Hammurabi and Moses: Law as a Mirror of Civilization
excerpted in its entirety from Personalities and Problems, by Ken Wolf (McGraw-Hill: 1999)
What do the laws of a society tell us about the lives and beliefs of the people who write, enforce, and obey those laws? What was the chief difference between the law codes of these two leaders?
Early civilizations were both fragile and gradual. We often make lists of their qualities as if they were chemical compounds or recipes: take several Neolithic farming villages and a river valley; add a group of nomadic herdsmen; stir briskly with bronze weapons. Blend in language, cities, writing, a system of class differentiation with warriors and priests at the head of the list, and simmer until a civilization emerges. Garnish with trade and conquest before serving.
Of course, it did not happen that way. The ideas, customs, and material things which constituted early civilizations came together slowly over centuries. Only after the fact, when the cities or settlements with their kings, priests, beliefs, shops, and soldiers were all in place, do we speak of a particular civilization. And this complex social, political, and economic creation was both strong and weak, strong enough to engage in wars of conquest, weak enough to be destroyed by the death of a powerful leader, or by a famine caused by a drop of two degrees in the average annual mean temperature.
While it lasted, each great early civilization was held together by power and traditions: the power of political and social elites and the traditions which are embodied in the great religious and philosophical value systems that mark all major civilizations.
These traditions give meaning to political and social institutions-to family life, education, government, and the marketplace. Though it is not always mentioned (because it is taken for granted), the power and traditions of any society or civilization are reflected in its laws.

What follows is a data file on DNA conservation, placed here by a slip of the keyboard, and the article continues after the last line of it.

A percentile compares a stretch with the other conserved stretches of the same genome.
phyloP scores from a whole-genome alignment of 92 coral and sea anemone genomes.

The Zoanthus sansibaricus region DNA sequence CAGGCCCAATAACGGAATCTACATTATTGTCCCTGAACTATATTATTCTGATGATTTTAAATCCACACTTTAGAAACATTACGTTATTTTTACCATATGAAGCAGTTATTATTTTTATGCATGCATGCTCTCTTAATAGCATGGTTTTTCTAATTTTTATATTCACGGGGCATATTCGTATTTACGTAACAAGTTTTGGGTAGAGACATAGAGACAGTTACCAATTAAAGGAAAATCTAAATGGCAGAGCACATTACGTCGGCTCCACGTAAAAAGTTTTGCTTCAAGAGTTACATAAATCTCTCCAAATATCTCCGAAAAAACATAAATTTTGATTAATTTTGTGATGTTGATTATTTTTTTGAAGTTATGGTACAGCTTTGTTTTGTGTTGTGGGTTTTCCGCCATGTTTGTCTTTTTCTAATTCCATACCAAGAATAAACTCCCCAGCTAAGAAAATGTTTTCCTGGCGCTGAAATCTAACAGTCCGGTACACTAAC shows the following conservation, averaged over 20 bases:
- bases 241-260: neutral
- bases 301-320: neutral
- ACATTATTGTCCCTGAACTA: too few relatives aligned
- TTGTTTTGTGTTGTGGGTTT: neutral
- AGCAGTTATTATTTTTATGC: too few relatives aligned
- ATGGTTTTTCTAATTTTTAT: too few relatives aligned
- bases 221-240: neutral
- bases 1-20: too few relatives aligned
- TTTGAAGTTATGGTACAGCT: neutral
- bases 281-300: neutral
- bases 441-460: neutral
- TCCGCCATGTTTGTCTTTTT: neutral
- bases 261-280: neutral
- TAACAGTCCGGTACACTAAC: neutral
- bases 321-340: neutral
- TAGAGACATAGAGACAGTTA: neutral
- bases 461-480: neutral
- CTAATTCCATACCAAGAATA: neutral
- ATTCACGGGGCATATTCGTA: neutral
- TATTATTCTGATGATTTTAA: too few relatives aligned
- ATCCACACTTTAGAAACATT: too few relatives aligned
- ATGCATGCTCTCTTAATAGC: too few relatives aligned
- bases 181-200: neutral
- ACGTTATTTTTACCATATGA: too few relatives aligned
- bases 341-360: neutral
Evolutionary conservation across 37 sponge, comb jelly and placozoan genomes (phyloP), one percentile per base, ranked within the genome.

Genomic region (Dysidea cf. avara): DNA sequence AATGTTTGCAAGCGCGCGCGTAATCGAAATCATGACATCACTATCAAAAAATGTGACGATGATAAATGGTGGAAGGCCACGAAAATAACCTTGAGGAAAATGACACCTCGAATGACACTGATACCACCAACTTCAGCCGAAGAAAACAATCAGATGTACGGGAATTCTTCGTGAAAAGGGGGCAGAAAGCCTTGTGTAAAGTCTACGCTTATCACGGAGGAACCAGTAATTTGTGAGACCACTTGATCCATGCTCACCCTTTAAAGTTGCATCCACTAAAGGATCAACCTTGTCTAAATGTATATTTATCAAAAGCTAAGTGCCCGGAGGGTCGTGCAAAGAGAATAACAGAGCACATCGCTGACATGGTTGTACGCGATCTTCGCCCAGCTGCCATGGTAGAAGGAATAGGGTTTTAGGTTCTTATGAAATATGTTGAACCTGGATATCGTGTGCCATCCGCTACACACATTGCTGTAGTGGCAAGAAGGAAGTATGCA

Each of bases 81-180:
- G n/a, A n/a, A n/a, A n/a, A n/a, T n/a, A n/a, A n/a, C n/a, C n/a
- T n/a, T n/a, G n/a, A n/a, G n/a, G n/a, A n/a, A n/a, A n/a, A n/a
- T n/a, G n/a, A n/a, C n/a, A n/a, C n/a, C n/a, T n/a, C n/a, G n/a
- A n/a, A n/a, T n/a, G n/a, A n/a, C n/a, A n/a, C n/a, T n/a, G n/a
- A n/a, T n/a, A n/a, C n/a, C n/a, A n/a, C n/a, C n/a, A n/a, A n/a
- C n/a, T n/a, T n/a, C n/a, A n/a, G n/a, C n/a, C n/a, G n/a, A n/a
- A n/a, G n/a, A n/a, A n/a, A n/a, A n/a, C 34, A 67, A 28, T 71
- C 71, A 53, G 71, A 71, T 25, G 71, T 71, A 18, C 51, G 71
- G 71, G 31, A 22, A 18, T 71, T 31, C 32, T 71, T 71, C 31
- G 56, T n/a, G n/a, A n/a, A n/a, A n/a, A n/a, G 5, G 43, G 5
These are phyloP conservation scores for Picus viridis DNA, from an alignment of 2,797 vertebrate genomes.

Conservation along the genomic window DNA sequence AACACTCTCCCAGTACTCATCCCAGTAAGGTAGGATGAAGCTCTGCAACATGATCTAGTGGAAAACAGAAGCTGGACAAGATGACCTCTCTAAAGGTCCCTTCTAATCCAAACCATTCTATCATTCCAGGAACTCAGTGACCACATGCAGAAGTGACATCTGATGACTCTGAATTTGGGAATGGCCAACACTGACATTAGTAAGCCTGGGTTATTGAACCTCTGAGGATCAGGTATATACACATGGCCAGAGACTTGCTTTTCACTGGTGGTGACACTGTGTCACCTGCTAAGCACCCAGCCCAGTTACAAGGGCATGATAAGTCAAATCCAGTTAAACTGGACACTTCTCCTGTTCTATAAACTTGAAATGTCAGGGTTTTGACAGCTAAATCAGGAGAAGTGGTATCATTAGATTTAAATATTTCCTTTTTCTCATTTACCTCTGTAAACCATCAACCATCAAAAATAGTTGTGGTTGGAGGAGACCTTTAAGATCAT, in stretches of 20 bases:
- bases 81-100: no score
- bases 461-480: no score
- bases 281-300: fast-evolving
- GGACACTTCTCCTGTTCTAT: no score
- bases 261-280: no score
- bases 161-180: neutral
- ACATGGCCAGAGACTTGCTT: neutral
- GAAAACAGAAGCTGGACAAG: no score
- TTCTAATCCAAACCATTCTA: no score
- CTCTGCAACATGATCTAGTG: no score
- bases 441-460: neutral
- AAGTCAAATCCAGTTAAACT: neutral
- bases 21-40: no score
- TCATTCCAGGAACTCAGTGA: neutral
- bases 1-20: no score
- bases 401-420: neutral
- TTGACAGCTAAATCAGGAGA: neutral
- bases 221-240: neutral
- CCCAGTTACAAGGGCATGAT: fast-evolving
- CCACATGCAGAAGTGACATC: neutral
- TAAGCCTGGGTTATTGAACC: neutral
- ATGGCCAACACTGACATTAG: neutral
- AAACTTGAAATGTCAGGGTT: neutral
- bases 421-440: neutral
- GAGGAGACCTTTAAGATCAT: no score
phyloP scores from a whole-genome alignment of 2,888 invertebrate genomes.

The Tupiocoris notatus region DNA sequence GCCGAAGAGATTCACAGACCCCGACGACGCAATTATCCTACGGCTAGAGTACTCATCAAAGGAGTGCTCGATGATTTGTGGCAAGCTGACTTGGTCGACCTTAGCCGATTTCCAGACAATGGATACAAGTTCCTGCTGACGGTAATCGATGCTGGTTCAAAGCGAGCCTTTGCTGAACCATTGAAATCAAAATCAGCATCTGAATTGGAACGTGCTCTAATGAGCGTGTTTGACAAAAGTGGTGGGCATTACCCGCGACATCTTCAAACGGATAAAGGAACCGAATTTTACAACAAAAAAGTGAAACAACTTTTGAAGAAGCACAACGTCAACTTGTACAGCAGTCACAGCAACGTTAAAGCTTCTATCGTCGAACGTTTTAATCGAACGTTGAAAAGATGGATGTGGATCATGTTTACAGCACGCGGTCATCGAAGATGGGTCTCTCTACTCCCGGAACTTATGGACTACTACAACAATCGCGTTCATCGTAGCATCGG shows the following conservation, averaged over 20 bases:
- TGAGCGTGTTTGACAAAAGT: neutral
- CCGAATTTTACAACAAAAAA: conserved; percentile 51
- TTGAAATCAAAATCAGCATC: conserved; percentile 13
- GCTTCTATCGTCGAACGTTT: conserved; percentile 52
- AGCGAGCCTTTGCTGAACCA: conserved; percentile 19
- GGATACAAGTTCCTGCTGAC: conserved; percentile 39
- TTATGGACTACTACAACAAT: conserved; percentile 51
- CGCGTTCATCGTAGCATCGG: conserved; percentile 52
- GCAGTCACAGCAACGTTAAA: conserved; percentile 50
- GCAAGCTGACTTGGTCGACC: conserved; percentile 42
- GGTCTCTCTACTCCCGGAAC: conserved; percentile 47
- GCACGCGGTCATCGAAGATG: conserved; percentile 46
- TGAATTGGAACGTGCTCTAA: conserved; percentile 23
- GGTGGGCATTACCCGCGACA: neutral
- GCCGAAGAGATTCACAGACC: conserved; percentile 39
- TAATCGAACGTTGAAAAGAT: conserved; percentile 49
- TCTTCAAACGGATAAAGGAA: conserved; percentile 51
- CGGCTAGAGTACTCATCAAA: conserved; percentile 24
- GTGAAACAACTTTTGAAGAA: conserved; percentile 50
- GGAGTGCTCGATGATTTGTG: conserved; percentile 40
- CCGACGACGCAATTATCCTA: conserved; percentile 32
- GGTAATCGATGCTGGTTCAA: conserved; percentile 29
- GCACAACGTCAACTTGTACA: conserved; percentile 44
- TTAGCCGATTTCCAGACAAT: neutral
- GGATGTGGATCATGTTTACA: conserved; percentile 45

We see such reflections in two early, but very different, civilizations in the ancient near east: the Babylonian and the Hebrew. The first developed in the early part of the second millennium B.C.E. in the Tigris and Euphrates valley, while the second came together in the thirteenth century B.C.E. when Moses led the Hebrew people out of Egypt east into the Sinai Desert. The most famous ruler of the Babylonians was Hammurabi, who ruled from 1792-1750 B.C.E. After long wars in which he conquered the older Sumerian cities such as Larsa, Erech, and Ur in the southern part of Mesopotamia, Hammurabi published a list of 300 laws by carving them into a black basalt pillar seven feet high and two feet in diameter, which he erected near the site of the modern city of Baghdad in Iraq. Moses claimed to have received at least some of his laws directly from God while the Hebrews wandered through the Sinai desert after leaving Egypt. Nearly all the Hebrew laws are recorded in their holy book, the Torah (the Law), which makes up the first five books of the Hebrew Bible, or Old Testament.